WASHINGTON, October 29, 2020 — Today the Antiquities Coalition is releasing the Ten Most Wanted Antiquities list of significant artifacts from around the world that have been looted or stolen—and are still missing. Its intent is to highlight the global crime of cultural racketeering and enlist the public in the hunt for these missing treasures. 

The list is accompanied by posters of each object, published on the Antiquities Coalition’s website, which provide snapshots of the pieces’ significance, their theft, and their last known whereabouts. Any information leading to their possible recovery should be submitted to law enforcement using the tip lines below.

“Today, we’re shining a spotlight on these missing artifacts in the hopes that someone using this reference can help return them to their rightful owners,” said Deborah Lehr, chairman and founder of the Antiquities Coalition. “Sadly, these are just ten examples of a crime that continues to take place both around the clock and around the globe.”

The initial Ten Most Wanted Antiquities list—also detailed in our fourth Story Map release and our latest promotional video—features the following artifacts:

  • Kolomoki Mound Artifacts, United States of America
  • Statue of Ganesha, Cambodia
  • Peking Man, China
  • Old Summer Palace Zodiac Heads, China
  • Statue of Nefertiti Making Offerings, Egypt
  • Kwer’ata Re’esu Icon, Ethiopia
  • Río Azul Mask, Guatemala
  • Statue of Varaha, Vishnu’s Avatar, India
  • Lion Attacking a Nubian, Iraq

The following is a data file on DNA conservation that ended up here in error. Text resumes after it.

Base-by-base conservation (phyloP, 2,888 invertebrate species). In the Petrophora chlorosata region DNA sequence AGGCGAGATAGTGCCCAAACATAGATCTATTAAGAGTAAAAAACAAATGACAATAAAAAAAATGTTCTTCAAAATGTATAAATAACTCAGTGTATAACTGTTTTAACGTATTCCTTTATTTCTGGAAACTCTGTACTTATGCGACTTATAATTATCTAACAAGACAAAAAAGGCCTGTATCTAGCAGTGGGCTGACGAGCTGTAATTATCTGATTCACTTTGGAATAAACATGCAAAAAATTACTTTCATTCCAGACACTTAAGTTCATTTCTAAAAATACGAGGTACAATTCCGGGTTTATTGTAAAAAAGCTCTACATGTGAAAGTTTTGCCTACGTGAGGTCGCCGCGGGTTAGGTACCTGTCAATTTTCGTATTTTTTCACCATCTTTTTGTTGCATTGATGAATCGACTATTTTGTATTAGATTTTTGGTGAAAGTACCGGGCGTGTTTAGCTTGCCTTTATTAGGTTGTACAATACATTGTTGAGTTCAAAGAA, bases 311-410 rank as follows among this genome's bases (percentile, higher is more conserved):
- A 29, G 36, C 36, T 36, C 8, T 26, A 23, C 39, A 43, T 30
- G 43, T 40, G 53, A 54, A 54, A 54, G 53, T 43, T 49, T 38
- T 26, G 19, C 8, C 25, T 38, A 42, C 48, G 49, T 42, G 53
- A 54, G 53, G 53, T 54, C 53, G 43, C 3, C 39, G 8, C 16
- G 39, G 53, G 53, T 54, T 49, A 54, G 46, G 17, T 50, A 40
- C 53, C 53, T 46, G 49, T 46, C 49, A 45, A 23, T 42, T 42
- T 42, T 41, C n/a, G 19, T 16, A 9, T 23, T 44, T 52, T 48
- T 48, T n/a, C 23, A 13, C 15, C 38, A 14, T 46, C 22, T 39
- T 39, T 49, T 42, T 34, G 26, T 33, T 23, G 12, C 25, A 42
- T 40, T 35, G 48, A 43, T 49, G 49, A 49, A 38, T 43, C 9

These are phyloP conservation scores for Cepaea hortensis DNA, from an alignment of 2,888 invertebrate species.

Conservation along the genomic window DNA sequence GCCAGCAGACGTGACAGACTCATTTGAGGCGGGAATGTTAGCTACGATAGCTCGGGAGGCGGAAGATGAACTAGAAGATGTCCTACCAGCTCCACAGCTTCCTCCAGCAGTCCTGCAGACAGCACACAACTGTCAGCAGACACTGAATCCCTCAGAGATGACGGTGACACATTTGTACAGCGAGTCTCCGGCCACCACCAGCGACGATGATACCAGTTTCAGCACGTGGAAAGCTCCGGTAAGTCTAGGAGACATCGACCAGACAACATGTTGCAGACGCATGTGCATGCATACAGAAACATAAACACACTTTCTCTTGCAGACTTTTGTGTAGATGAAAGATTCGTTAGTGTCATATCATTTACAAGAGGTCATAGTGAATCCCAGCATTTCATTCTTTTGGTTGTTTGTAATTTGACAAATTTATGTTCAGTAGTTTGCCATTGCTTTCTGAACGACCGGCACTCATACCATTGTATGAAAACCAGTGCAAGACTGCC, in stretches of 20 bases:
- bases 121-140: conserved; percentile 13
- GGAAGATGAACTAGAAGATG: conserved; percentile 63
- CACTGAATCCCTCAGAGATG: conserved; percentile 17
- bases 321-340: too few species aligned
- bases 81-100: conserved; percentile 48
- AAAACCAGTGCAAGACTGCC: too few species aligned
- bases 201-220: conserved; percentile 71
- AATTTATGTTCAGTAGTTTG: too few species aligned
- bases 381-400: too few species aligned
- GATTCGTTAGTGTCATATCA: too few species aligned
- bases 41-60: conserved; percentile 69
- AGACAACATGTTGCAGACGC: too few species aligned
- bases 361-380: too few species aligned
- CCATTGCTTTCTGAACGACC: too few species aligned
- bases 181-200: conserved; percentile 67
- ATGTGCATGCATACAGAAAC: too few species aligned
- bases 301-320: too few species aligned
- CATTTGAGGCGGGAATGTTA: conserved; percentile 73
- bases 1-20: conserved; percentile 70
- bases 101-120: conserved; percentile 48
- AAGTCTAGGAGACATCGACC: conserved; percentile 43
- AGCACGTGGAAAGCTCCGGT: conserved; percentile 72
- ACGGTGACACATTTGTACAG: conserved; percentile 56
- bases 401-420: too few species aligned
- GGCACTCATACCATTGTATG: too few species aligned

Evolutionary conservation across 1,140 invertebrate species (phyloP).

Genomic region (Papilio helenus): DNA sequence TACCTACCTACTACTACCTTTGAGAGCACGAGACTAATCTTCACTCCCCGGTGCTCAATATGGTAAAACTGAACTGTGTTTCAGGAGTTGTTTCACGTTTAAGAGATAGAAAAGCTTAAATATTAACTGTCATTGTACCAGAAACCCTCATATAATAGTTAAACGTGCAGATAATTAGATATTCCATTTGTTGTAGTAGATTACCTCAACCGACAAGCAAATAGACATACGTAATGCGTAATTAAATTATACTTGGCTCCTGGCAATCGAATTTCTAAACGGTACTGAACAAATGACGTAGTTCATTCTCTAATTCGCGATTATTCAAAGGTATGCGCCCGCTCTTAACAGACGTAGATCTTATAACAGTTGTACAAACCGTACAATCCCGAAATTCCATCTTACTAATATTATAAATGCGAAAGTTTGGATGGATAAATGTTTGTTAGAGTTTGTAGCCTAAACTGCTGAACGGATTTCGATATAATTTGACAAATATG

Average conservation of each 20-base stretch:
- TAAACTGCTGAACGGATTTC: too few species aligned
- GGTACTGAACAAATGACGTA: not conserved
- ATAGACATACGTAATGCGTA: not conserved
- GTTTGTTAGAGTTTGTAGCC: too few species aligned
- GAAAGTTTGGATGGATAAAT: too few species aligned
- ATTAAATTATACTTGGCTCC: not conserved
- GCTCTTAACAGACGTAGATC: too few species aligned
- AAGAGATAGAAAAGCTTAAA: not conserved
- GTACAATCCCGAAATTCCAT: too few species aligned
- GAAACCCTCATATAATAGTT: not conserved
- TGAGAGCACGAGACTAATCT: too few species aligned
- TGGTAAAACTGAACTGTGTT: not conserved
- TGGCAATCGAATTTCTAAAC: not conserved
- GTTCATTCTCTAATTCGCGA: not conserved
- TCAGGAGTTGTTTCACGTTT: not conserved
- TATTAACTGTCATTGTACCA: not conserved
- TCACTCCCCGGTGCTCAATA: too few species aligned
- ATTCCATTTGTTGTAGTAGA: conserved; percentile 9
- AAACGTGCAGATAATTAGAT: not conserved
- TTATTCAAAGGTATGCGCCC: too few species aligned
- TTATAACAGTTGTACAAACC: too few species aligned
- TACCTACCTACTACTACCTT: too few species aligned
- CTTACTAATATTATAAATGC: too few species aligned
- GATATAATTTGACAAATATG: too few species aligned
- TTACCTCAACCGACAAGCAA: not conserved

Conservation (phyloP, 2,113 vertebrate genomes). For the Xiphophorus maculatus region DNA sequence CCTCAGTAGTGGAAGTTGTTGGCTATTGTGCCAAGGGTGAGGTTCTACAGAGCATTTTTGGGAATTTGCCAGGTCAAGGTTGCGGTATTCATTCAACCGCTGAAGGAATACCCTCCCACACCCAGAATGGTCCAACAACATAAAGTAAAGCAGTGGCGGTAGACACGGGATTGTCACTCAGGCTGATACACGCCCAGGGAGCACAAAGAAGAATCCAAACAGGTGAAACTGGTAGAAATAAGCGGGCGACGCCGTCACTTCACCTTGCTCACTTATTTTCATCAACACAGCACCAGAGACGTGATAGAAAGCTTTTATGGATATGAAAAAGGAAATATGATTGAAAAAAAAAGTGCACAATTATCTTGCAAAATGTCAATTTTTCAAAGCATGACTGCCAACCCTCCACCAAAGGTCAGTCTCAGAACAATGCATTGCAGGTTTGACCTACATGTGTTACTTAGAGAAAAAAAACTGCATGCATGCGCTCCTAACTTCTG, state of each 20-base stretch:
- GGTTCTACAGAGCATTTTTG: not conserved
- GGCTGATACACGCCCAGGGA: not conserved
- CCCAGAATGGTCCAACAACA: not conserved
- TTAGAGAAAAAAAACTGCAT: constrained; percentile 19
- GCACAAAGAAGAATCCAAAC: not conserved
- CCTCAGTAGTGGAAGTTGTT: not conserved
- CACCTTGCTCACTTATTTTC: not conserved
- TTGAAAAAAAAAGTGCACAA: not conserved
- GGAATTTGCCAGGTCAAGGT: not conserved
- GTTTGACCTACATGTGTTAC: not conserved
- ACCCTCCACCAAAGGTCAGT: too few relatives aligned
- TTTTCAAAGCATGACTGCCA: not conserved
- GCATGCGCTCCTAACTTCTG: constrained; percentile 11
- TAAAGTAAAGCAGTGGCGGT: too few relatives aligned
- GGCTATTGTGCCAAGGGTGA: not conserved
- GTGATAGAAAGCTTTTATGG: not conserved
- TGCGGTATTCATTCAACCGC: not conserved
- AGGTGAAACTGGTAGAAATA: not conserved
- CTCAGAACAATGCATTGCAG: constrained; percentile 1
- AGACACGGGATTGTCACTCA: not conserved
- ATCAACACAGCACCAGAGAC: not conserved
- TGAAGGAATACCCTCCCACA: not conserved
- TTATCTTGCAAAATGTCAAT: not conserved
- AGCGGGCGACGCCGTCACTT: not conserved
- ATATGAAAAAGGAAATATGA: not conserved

• Alabaster Stone Inscription from Awam Temple, Yemen

While many of these objects disappeared years and even decades ago, much of the world’s heritage remains under threat from the illicit trade in cultural property, a risk that has only increased with the COVID-19 pandemic and recession. This list highlights particularly infamous cases, which were selected in consultation with leading experts, drawing from the countless items that have disappeared into the black market. The list will be updated on a regular basis to highlight other missing antiquities. The Antiquities Coalition encourages its followers to submit recommendations for other important missing artifacts.

If you have information, please contact the Antiquities Coalition or reach out directly to:

The Federal Bureau of Investigation 


Homeland Security Investigations 


About the Antiquities Coalition

AC is a nonpartisan, nonprofit organization that is leading the international campaign against cultural racketeering, the illicit trade in ancient art and artifacts. It champions better law and policy, fosters diplomatic cooperation, and advances proven solutions with public and private partners worldwide to protect heritage. Learn more at theantiquitiescoalition.org.

“The Scope of Illegality is Growing”: The Atlantic Council Releases Report on Tackling Global Illicit Trade’s Threat to Society and Governance

Cultural racketeering is part of a broader system of illicit trade around the globe, from human trafficking to drug cartels. The illicit trade harms economies across the world, particularly in developing countries.

This is the subject of a recent report released by the Atlantic Council, titled “States on the cusp: Overcoming illicit trade’s corrosive effects in developing economies.” The report “explores the complex ways in which the illicit trade in otherwise licit goods (including alcohol, pharmaceuticals, luxury goods, cigarettes, electronics, and much more) threatens the stability, security, and prosperity of vulnerable states around the world.” 

On October 23, multiple experts—including Tuesday Reitano (Deputy Director, The Global Initiative Against Transnational Organized Crime and co-author of the report), Simone Haysom (Senior Analyst, The Global Initiative Against Transnational Organized Crime), Franklin Binns (Pharmacist, Caja Costarricense del Seguro Social and Founder, www.microbiologiafarmaceutica.com), and Franck Chartier-Dumas (Business Development Director-SICPA)—discussed the report and its findings during a live webinar.